With climate change, aging nuclear plants need closer scrutiny. Turkey Point shows why. – Bulletin of the Atomic Scientists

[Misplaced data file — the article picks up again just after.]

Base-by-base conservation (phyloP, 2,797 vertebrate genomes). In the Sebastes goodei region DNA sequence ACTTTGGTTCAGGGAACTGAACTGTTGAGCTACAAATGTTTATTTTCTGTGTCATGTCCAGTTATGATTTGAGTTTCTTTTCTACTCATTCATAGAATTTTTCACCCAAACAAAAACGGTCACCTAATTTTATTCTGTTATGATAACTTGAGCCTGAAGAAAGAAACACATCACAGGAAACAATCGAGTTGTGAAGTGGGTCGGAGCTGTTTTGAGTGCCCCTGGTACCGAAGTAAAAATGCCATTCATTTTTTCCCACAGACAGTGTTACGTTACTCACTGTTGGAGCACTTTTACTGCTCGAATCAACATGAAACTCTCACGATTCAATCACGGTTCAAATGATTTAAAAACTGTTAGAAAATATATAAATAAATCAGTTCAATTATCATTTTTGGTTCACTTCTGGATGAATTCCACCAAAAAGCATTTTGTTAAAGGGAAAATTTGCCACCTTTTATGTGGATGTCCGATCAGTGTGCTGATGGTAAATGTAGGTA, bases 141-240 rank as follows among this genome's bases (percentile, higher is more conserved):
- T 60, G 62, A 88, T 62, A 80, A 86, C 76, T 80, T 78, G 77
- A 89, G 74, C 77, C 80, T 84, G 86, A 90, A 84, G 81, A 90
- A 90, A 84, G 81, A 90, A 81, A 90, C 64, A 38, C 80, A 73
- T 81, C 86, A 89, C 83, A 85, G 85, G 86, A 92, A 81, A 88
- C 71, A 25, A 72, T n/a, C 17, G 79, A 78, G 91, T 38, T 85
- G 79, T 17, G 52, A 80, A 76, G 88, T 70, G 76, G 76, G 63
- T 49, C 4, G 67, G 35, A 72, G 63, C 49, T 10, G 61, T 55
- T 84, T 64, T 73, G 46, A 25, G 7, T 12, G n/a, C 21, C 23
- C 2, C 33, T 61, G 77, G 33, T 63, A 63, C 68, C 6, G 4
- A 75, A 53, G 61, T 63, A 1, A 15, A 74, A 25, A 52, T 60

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A Google Maps 3-D view of Turkey Point Nuclear Generating Station, situated on the Florida coast just south of Miami. The plant relies on a 168-mile network of man-made canals to release excess heat from the reactors. Image credit: Google Maps.Disclosure statement: The author is a legal fellow at the Natural Resources Defense Council, which is currently involved in a legal case appealing the subsequent license renewal at Turkey Point.Last December, two nuclear reactors at Florida’s Turkey Point Nuclear Generating Station, located 25 miles south of Miami, became the first reactors in the world to receive regulatory approval to remain operational for up to 80 years, meaning reactors that first came online in the 1970s could keep running beyond 2050.The ages of the Turkey Point reactors are not unusual; of the 95 reactors currently licensed to operate in the United States, only five are less than 30 years old, while more than half are 40 or more years old. The Turkey Point reactors are a bellwether, just the first of possibly many aging nuclear reactors that will seek permission to stay online well into the middle of the century. Not long after the December decision, in March 2020, the US Nuclear Regulatory Commission …

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